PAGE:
What the Bible Says About Seizing the Day

Carpe diem is far from a secular concept, as these examples make crystal clear for all of us

by Leah Jessen | Updated 19 Jun 2017 at 10:41 AM

Seize the day, carpe diem: What does it mean for our spiritual life?

Sure, scores of posters and inspirational quotes tell soul-searching individuals to “seize the day.” Yet can you honestly say that we seize each and every moment of every typical day?

"Make the most of every opportunity in these evil days," says Ephesians 5:16 in the New Living Translation of the Bible.

Ephesians 5 continues: "Don't act thoughtlessly, but understand what the Lord wants you to do."

Therein lies a tricky question: What does the Lord want you to do? For everyone, the answer is different. Seasons of life change. Situations, circumstances, events do not go as planned. But through every joyful moment as well as in times of grief, the Word of God is clear.

Love God; love your friends and family, as well as strangers; and do not forget to shine a light on God's truth to others.

Wise words from the ninth chapter of Proverbs tell us: "The fear of the Lord is the beginning of wisdom, and knowledge of the Holy One is understanding."

In this wisdom and knowledge, Christians should strive to seek God and righteousness in each moment.

"Therefore do not worry about tomorrow, for tomorrow will worry about itself," Jesus tells His disciples, as recorded in Matthew 6:34 of the New International Version.

Related: Understanding the True Gift of the Holy Spirit

"Each day has enough trouble of its own," Jesus preached.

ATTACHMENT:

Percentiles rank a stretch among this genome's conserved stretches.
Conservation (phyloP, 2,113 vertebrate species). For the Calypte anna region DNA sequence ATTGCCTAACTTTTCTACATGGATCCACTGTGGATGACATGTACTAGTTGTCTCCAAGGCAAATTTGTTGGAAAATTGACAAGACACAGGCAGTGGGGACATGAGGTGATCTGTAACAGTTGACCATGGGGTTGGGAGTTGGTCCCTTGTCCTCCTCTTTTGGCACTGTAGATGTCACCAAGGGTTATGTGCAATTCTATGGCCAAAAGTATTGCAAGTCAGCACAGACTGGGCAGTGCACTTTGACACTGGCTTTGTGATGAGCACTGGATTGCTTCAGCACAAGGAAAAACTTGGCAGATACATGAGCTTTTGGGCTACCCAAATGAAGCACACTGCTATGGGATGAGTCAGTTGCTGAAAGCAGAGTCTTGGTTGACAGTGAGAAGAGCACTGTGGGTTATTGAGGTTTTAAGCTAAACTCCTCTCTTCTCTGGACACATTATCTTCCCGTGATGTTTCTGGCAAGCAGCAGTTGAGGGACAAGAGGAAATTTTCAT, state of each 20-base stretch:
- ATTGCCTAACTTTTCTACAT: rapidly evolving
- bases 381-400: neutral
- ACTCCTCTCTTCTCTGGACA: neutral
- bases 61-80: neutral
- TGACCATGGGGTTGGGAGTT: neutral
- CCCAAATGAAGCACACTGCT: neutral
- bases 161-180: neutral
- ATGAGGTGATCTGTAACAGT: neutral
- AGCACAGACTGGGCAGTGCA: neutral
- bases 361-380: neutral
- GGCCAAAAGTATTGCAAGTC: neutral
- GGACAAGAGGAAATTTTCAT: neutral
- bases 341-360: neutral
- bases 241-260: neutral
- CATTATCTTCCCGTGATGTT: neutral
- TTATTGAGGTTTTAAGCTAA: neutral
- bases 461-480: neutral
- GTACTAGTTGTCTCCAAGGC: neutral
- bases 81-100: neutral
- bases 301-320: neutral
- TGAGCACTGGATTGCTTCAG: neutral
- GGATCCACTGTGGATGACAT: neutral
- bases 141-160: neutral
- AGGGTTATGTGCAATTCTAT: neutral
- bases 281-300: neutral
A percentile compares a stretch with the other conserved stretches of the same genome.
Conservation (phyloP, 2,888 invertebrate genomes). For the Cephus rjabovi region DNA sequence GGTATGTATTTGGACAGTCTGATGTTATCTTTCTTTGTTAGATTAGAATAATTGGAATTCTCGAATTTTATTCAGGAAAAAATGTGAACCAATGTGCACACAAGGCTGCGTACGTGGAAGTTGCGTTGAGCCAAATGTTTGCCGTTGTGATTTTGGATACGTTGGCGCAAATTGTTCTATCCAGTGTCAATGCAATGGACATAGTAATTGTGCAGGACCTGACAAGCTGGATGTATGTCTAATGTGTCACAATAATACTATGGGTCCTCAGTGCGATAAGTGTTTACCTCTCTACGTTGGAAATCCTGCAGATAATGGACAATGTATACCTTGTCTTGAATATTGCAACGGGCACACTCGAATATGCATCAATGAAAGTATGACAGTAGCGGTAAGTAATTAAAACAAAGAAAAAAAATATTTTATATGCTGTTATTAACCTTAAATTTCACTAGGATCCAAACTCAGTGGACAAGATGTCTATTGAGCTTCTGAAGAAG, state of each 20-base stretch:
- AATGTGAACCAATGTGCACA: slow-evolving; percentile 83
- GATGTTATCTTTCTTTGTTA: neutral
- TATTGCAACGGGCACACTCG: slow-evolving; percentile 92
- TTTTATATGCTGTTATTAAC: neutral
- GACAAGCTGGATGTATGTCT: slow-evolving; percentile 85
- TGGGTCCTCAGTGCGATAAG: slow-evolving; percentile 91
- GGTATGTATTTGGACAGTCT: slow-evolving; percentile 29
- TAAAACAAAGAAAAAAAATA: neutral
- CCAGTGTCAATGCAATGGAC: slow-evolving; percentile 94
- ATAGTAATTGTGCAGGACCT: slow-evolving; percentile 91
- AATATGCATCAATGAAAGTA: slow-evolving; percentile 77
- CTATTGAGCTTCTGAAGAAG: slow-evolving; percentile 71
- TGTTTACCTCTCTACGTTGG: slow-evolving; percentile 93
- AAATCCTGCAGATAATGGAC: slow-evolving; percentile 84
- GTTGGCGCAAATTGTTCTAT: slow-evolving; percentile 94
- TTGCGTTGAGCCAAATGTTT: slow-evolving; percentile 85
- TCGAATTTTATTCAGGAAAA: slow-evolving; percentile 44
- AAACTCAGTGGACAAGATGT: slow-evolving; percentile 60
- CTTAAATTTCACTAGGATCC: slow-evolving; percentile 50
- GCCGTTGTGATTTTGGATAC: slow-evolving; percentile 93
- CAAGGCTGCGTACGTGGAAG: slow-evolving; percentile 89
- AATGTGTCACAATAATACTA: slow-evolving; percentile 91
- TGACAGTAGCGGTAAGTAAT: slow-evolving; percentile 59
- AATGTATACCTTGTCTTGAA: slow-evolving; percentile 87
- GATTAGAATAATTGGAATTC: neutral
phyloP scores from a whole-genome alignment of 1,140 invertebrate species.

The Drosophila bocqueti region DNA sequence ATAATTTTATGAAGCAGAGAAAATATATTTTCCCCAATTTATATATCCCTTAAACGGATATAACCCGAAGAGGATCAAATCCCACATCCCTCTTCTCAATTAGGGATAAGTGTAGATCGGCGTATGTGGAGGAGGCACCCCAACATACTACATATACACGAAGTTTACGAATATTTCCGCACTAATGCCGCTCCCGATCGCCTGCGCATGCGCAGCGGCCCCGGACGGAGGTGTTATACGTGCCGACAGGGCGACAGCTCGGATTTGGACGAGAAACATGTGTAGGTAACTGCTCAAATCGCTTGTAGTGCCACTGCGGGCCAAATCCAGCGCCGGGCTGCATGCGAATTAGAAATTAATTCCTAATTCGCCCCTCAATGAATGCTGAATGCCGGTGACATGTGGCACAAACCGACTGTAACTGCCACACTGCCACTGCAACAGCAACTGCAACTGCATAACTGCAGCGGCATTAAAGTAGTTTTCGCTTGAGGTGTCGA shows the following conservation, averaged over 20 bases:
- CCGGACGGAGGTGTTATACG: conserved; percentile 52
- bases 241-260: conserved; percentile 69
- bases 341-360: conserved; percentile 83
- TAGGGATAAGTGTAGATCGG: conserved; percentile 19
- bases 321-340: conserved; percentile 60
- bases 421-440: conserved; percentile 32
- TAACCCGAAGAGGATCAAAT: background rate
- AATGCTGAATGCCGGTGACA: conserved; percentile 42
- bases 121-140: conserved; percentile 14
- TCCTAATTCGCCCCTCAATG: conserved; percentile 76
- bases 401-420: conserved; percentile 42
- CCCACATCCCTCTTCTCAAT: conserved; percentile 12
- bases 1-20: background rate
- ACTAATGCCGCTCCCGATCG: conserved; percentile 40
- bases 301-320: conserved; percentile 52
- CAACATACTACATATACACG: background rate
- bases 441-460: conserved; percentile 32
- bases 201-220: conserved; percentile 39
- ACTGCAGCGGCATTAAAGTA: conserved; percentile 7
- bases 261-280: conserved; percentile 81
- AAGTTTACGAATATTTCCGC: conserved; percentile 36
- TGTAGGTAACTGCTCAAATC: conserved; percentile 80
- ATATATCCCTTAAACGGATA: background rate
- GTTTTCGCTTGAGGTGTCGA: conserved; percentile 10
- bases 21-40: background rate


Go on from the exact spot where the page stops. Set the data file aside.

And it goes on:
In the New Testament Book of James, the author tells Christ's followers not to boast of tomorrow: "Why, you do not even know what will happen tomorrow," James 4:14 says. "What is your life? You are a mist that appears for a little while and then vanishes."

Related: How to Keep Your Kids from Self-Destructing

The present moment is current reality. In essence, the future does not exist.

On the flip side of the time spectrum, in the Old Testament the Lord tells us through the prophet Isaiah to "forget the former things."

"Do not dwell on the past," the Lord says in Isaiah 43:18-19. "See, I am doing a new thing! Now it springs up; do you not perceive it? I am making a way in the wilderness and streams in the wasteland."

Open your eyes to the world right in front of you. Live without fear of the future. Learn from your past, apply it to your present circumstances as much as you can; but don't dwell on what you cannot change.

Go on and embrace your day.

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